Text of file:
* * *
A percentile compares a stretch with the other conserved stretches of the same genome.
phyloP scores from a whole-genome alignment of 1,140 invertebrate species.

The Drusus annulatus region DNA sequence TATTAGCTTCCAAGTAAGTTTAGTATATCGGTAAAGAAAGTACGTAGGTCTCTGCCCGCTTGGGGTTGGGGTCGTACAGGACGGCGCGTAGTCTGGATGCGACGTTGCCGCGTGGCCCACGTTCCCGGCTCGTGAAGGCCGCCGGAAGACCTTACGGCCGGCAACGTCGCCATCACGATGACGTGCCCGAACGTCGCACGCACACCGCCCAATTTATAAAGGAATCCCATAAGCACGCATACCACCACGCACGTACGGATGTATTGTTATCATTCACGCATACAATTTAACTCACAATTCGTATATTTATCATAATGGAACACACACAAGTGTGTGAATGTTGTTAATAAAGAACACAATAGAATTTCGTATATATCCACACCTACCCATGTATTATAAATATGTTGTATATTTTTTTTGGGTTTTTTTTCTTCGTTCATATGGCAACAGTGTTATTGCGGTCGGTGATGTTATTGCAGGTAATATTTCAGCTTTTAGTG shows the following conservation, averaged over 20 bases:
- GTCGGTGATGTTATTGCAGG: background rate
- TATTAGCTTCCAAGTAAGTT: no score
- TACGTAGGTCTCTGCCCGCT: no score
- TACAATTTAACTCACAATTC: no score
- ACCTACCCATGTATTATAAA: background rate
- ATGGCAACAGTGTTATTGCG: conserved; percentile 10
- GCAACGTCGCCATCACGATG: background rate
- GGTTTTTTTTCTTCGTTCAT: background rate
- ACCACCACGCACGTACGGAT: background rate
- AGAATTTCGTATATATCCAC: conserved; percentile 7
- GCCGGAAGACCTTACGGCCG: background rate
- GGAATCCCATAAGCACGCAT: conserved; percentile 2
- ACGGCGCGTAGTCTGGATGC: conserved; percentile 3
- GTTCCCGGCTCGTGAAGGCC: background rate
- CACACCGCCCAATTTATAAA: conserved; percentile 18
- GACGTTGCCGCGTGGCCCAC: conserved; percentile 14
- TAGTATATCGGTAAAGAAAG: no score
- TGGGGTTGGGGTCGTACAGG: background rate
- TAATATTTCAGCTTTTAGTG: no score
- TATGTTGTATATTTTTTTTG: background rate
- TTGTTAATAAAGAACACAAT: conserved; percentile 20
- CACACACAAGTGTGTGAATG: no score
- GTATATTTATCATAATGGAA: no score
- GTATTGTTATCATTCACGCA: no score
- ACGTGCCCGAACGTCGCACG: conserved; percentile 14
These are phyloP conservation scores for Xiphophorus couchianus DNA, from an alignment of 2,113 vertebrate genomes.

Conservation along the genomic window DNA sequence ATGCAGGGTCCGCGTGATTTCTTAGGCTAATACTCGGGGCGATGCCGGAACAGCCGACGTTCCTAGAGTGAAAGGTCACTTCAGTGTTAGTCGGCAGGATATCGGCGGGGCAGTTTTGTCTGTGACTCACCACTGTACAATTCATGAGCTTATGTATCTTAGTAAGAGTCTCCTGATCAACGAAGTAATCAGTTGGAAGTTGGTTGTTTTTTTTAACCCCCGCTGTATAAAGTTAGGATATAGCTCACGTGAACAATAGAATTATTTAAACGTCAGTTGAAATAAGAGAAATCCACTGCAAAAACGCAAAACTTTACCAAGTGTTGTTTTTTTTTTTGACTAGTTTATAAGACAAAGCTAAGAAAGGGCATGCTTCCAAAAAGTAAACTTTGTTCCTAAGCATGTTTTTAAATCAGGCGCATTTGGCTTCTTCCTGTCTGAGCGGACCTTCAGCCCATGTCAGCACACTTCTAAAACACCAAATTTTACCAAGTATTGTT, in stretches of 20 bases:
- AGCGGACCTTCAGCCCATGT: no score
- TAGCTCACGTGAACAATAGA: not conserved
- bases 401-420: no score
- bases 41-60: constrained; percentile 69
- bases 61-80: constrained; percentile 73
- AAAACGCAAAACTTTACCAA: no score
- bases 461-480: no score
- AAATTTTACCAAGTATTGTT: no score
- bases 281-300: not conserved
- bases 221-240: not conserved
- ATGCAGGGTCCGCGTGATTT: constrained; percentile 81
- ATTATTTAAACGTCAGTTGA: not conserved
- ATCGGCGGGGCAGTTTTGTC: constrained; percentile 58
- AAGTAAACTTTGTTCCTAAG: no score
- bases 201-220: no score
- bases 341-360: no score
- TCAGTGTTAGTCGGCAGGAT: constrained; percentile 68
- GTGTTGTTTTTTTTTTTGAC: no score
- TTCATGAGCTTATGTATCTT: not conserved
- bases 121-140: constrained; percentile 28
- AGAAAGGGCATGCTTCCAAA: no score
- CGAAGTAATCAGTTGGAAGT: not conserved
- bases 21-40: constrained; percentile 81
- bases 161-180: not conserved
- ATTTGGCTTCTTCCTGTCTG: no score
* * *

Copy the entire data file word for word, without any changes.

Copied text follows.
A percentile compares a stretch with the other conserved stretches of the same genome.
phyloP scores from a whole-genome alignment of 1,140 invertebrate species.

The Drusus annulatus region DNA sequence TATTAGCTTCCAAGTAAGTTTAGTATATCGGTAAAGAAAGTACGTAGGTCTCTGCCCGCTTGGGGTTGGGGTCGTACAGGACGGCGCGTAGTCTGGATGCGACGTTGCCGCGTGGCCCACGTTCCCGGCTCGTGAAGGCCGCCGGAAGACCTTACGGCCGGCAACGTCGCCATCACGATGACGTGCCCGAACGTCGCACGCACACCGCCCAATTTATAAAGGAATCCCATAAGCACGCATACCACCACGCACGTACGGATGTATTGTTATCATTCACGCATACAATTTAACTCACAATTCGTATATTTATCATAATGGAACACACACAAGTGTGTGAATGTTGTTAATAAAGAACACAATAGAATTTCGTATATATCCACACCTACCCATGTATTATAAATATGTTGTATATTTTTTTTGGGTTTTTTTTCTTCGTTCATATGGCAACAGTGTTATTGCGGTCGGTGATGTTATTGCAGGTAATATTTCAGCTTTTAGTG shows the following conservation, averaged over 20 bases:
- GTCGGTGATGTTATTGCAGG: background rate
- TATTAGCTTCCAAGTAAGTT: no score
- TACGTAGGTCTCTGCCCGCT: no score
- TACAATTTAACTCACAATTC: no score
- ACCTACCCATGTATTATAAA: background rate
- ATGGCAACAGTGTTATTGCG: conserved; percentile 10
- GCAACGTCGCCATCACGATG: background rate
- GGTTTTTTTTCTTCGTTCAT: background rate
- ACCACCACGCACGTACGGAT: background rate
- AGAATTTCGTATATATCCAC: conserved; percentile 7
- GCCGGAAGACCTTACGGCCG: background rate
- GGAATCCCATAAGCACGCAT: conserved; percentile 2
- ACGGCGCGTAGTCTGGATGC: conserved; percentile 3
- GTTCCCGGCTCGTGAAGGCC: background rate
- CACACCGCCCAATTTATAAA: conserved; percentile 18
- GACGTTGCCGCGTGGCCCAC: conserved; percentile 14
- TAGTATATCGGTAAAGAAAG: no score
- TGGGGTTGGGGTCGTACAGG: background rate
- TAATATTTCAGCTTTTAGTG: no score
- TATGTTGTATATTTTTTTTG: background rate
- TTGTTAATAAAGAACACAAT: conserved; percentile 20
- CACACACAAGTGTGTGAATG: no score
- GTATATTTATCATAATGGAA: no score
- GTATTGTTATCATTCACGCA: no score
- ACGTGCCCGAACGTCGCACG: conserved; percentile 14
These are phyloP conservation scores for Xiphophorus couchianus DNA, from an alignment of 2,113 vertebrate genomes.

Conservation along the genomic window DNA sequence ATGCAGGGTCCGCGTGATTTCTTAGGCTAATACTCGGGGCGATGCCGGAACAGCCGACGTTCCTAGAGTGAAAGGTCACTTCAGTGTTAGTCGGCAGGATATCGGCGGGGCAGTTTTGTCTGTGACTCACCACTGTACAATTCATGAGCTTATGTATCTTAGTAAGAGTCTCCTGATCAACGAAGTAATCAGTTGGAAGTTGGTTGTTTTTTTTAACCCCCGCTGTATAAAGTTAGGATATAGCTCACGTGAACAATAGAATTATTTAAACGTCAGTTGAAATAAGAGAAATCCACTGCAAAAACGCAAAACTTTACCAAGTGTTGTTTTTTTTTTTGACTAGTTTATAAGACAAAGCTAAGAAAGGGCATGCTTCCAAAAAGTAAACTTTGTTCCTAAGCATGTTTTTAAATCAGGCGCATTTGGCTTCTTCCTGTCTGAGCGGACCTTCAGCCCATGTCAGCACACTTCTAAAACACCAAATTTTACCAAGTATTGTT, in stretches of 20 bases:
- AGCGGACCTTCAGCCCATGT: no score
- TAGCTCACGTGAACAATAGA: not conserved
- bases 401-420: no score
- bases 41-60: constrained; percentile 69
- bases 61-80: constrained; percentile 73
- AAAACGCAAAACTTTACCAA: no score
- bases 461-480: no score
- AAATTTTACCAAGTATTGTT: no score
- bases 281-300: not conserved
- bases 221-240: not conserved
- ATGCAGGGTCCGCGTGATTT: constrained; percentile 81
- ATTATTTAAACGTCAGTTGA: not conserved
- ATCGGCGGGGCAGTTTTGTC: constrained; percentile 58
- AAGTAAACTTTGTTCCTAAG: no score
- bases 201-220: no score
- bases 341-360: no score
- TCAGTGTTAGTCGGCAGGAT: constrained; percentile 68
- GTGTTGTTTTTTTTTTTGAC: no score
- TTCATGAGCTTATGTATCTT: not conserved
- bases 121-140: constrained; percentile 28
- AGAAAGGGCATGCTTCCAAA: no score
- CGAAGTAATCAGTTGGAAGT: not conserved
- bases 21-40: constrained; percentile 81
- bases 161-180: not conserved
- ATTTGGCTTCTTCCTGTCTG: no score